Measure E headed for defeat

The second attempt to pass a sales tax aimed at improving Fresno State’s facilities and programs appears to have failed.

The Measure E redux is headed for a worse defeat than the initial attempt two years ago. 

Per the latest vote count Tuesday night, 56 percent of voters rejected Measure E, the 0.25 percent sales tax that would provide nearly $1.6 billion over 25 years for Fresno State. 


The big picture: With nearly 80,000 votes counted, 44,722 people voted no on Measure E, while 35,066 voted yes. 

  • The 12 percent difference Tuesday evening was over double the nearly six percent loss in November 2022 for the sales tax. 

Driving the news: Fresno County voters rejected Measure E despite there being no official opposition listed on the ballot, while Asm. Jim Patterson (R–Fresno), Fresno Mayor Jerry Dyer and others were listed as supporters. 

  • Despite the lack of official ballot opposition, a bipartisan opposition group put the full court press on over the last month to persuade voters to reject the tax.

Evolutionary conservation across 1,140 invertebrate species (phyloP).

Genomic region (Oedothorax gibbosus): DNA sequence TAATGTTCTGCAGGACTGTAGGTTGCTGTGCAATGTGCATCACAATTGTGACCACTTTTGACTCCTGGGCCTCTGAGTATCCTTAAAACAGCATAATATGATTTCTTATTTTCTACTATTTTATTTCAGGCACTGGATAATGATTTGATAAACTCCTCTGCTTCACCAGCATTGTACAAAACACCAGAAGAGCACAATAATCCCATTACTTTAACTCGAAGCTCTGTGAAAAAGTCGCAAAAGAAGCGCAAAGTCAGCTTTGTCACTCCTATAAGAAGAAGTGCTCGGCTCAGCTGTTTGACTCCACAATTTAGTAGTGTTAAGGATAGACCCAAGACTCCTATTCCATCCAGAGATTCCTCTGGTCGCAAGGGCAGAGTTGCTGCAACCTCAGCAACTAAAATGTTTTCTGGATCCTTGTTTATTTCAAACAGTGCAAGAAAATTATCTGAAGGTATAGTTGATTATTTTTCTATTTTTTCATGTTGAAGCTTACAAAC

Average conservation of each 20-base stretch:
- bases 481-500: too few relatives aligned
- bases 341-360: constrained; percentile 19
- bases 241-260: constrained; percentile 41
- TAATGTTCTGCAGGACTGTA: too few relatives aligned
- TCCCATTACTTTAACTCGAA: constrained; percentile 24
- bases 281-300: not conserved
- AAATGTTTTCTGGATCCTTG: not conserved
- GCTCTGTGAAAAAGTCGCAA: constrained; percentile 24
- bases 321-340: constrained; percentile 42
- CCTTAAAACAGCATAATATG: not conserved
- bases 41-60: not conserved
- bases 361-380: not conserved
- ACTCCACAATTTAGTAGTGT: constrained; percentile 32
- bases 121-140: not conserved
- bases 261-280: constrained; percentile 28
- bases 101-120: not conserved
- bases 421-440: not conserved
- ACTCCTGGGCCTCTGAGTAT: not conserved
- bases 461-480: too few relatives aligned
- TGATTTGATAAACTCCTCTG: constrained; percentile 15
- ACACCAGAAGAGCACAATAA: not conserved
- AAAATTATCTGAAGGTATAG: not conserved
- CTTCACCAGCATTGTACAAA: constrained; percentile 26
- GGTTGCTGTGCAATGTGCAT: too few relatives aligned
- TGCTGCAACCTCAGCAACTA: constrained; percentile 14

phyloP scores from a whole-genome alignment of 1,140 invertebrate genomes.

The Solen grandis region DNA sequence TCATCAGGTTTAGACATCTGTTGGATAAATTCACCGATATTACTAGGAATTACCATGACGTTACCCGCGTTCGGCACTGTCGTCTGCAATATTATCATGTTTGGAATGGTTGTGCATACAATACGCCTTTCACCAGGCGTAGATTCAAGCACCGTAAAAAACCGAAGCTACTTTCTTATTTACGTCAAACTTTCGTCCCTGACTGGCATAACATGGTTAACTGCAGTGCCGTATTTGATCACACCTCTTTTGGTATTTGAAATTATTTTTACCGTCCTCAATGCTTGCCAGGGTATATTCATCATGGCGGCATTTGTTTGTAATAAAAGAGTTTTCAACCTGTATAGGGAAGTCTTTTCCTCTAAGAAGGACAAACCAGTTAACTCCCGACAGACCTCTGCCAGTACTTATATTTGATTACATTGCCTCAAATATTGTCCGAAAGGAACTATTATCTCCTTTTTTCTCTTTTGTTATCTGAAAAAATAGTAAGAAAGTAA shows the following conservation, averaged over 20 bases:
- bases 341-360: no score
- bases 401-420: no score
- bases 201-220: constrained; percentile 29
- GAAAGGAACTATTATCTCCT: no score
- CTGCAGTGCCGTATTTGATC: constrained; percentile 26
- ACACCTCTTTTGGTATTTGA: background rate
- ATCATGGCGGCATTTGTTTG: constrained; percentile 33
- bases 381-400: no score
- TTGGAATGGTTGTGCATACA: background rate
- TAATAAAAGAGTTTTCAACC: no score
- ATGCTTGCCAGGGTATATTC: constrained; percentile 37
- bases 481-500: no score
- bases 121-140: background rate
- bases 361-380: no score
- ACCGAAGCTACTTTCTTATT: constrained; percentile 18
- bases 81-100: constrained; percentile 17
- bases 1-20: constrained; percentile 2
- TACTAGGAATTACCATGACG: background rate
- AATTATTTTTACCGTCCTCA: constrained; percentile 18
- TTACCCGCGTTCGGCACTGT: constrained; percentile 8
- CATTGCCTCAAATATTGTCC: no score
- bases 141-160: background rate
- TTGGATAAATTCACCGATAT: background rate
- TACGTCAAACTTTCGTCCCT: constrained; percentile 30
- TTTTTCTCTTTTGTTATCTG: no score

• Major issues that plagued Measure E included the potential for the citizen’s oversight board that would oversee the tax to give themselves up to an $80,000 salary and the lack of a codified project list in the measure’s actual language. 
  • Fresno State gave Measure E supporters a proposed project list that would have split up the tax revenue at an 85-15 clip for academic purposes and athletics, respectively. 
  • Yet the money would have been in the hands of the oversight committee, ultimately leaving voters without a guarantee on what the tax revenue would have been spent on. 
  • The Measure E campaign also took a different approach this year by placing it on the March primary ballot, as opposed to the November general election that it failed in in 2022. 
  • While it remains to be seen what the total voter turnout is for Tuesday’s election, over 221,000 people voted on the measure in 2022, and it was largely supported by Democrats. As of Tuesday night, Republican presidential candidates received 10,000 more votes than Democratic presidential candidates.
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